Jezebel’s Daughter by Wilkie Collins

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Reviewed by Karen Langley

Victorian author Wilkie Collins is probably best known nowadays for The Woman in WhiteThe Moonstone, and being best buddies with Dickens. However, a quick glance at his Wikipedia entry reveals that he wrote an awful lot of books! I read both of his most famous works many, many moons ago and loved them – particularly because of the fact that The Moonstone is regarded as the first proper detective story and features the wonderful Sergeant Cuff. I’ve often considered exploring his other works, but have simply never got round to it; so I was delighted to be able to review a new edition of a later novel, Jezebel’s Daughter, published in the Oxford World Classics series. The book is the only critical edition available, and contains all the extras you’d expect from the publisher – an excellent introduction (best read after the book if this is your first time!), notes, background information and chronology. It also looks very pretty…!

Jezebel’s Daughter was published in 1880, and Collins used some elements from his earlier (unsuccessful) play The Red Veil in the novel. However, the success of the book proved that drama wasn’t particularly his métier, and certainly on the evidence of the books I’ve read he definitely was better at telling an exciting story. The book’s protagonists are, somewhat unusually, two middle-aged widows and the story is narrated in the main by David Glenney, looking back from 1878 to the time of the events in the 1820s. He is the nephew of Mrs Wagner, the wife of an English businessman; the latter has been left his share of his firm on his death and she is determined not only to carry on running the business, but also to continue his planned good works. One of the pivotal parts of the story is the tale of ‘Jack Straw’, a poor inmate of Bedlam; Mr. Wagner and his wife had been appalled at the cruel treatment that lunatics had been receiving. Mrs. Wagner is convinced that humane treatment will be more effective than harsh, and to prove this takes Jack into her home, where he becomes completely devoted to her.

Mrs. Wagner is the good side of humanity; the evil is represented by Madame Fontaine, a German woman of good family who married a poor French scientist. She had dreamed of glittering Parisian society, but her husband refused to follow the career path she had planned for him, instead remaining in Germany and becoming obsessed with the science of poisons. Madame Fontaine becomes embittered, seeing her dreams slip away, and all she is left with is her obsessive love of her daughter Minna. When she is widowed, she is in effect left destitute (because she has frittered away what little money her husband earned on clothes and the like); her obsession with her daughter’s happiness becomes all-encompassing, and when Minna and Fritz Keller, the son of Mrs. Wagner’s German business partner, fall in love, the scene is set for plenty of high drama.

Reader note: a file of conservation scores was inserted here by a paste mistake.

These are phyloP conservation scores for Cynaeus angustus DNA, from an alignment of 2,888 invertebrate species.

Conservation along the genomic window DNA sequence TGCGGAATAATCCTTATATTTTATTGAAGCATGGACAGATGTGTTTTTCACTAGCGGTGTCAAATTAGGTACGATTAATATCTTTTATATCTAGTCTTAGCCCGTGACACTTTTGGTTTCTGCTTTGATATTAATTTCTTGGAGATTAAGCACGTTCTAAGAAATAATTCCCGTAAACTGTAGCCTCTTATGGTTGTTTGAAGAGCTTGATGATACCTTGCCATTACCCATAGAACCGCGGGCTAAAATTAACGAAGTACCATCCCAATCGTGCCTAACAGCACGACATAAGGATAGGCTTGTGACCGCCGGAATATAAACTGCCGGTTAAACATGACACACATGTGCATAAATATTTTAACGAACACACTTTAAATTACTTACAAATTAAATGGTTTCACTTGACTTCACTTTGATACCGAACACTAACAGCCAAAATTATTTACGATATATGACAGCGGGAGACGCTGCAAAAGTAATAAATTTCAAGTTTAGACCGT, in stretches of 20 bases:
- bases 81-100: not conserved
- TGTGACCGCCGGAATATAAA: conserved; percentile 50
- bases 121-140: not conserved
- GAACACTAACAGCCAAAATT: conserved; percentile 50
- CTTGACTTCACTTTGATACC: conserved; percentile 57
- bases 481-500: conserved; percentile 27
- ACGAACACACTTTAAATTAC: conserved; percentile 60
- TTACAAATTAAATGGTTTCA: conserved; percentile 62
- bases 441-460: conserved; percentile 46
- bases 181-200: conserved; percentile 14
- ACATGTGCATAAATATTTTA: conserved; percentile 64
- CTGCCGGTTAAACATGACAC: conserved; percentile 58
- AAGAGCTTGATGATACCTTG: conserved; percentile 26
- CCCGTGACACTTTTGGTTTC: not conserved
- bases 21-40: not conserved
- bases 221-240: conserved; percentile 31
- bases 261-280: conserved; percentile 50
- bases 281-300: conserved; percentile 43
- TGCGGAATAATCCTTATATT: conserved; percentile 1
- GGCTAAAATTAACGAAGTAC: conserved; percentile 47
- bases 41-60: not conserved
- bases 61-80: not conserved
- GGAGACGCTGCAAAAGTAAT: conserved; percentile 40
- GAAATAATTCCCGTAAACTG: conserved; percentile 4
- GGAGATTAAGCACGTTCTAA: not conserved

Keller senior does not approve of the match; Madame Fontaine has a reputation which has preceded her, and he is a man of rigid principles. Madame Fontaine sets out to win the Kellers over, but things are complicated by the arrival of Mrs. Wagner and Jack Straw from London. There is a hint of Lucrezia Borgia about Madame Fontaine; who will live and who will die? Will the happy couple ever be able to marry? And what secret in Jack Straw’s past links him to the Fontaines? A dramatic denouement in the Deadhouse will reveal all…

Boy, could Wilkie Collins spin a gripping yarn! This was one of those books I just couldn’t put down as I was desperate to find out what happened. The storytelling is excellent, the suspense tantalising, and I really couldn’t foresee how it would end. The finale in the dark morgue was really chilling and I ended the book quite breathless. Really, if you want great storytelling you don’t you need look any further than Dickens, Collins and their ilk – they’re incredibly readable and so enjoyable.

However, there are several elements which lift this book above others. Having the main protagonists as a pair of middle-aged widows is very engaging, and both are well-developed personalities. Mrs. Wagner is the ‘good’ character, but she is not without flaws, displaying a stubborn streak and not recognising the danger Madame Fontaine represents. And the latter, despite her murderous intent, is not entirely evil; the love for her daughter is represented as redeeming her, and when committing vile acts she suffers fear and attacks of conscience. All the supporting characters are well-rounded and if I’m honest, the weakest was Minna, who was simply a bit wet.

Another striking facet was Collins using the novel to champion humane treatment for those who were ill or disabled. The book’s framing narrative is set in 1878, but looks backwards and comments on how attitudes have changed, but also how they still need to continue to evolve, as if Collins was reinforcing the need for constant change. Additionally, Mrs. Wagner’s attitude towards women and their employment is liberal, as she is determined to give them positions in the German arm of the business, despite Mr. Keller’s misgivings.

However, at the heart of this book is a cracking good story – exciting, twisty, thought-provoking and very unputdownable. On the evidence of Jezebel’s Daughter, Collins was more than just a one (or two!) trick pony, and if you’re keen to explore his work a little further than just The Moonstone or The Woman in White, I’d highly recommend this book as a good place to start.

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Karen Langley blogs at kaggsysbookishramblings and is becoming increasingly reliant on the blog to remind her what she’s read…

Wilkie Collins, Jezebel’s Daughter, (Oxford University Press, 2016). 9780198703211, 266pp, paperback.

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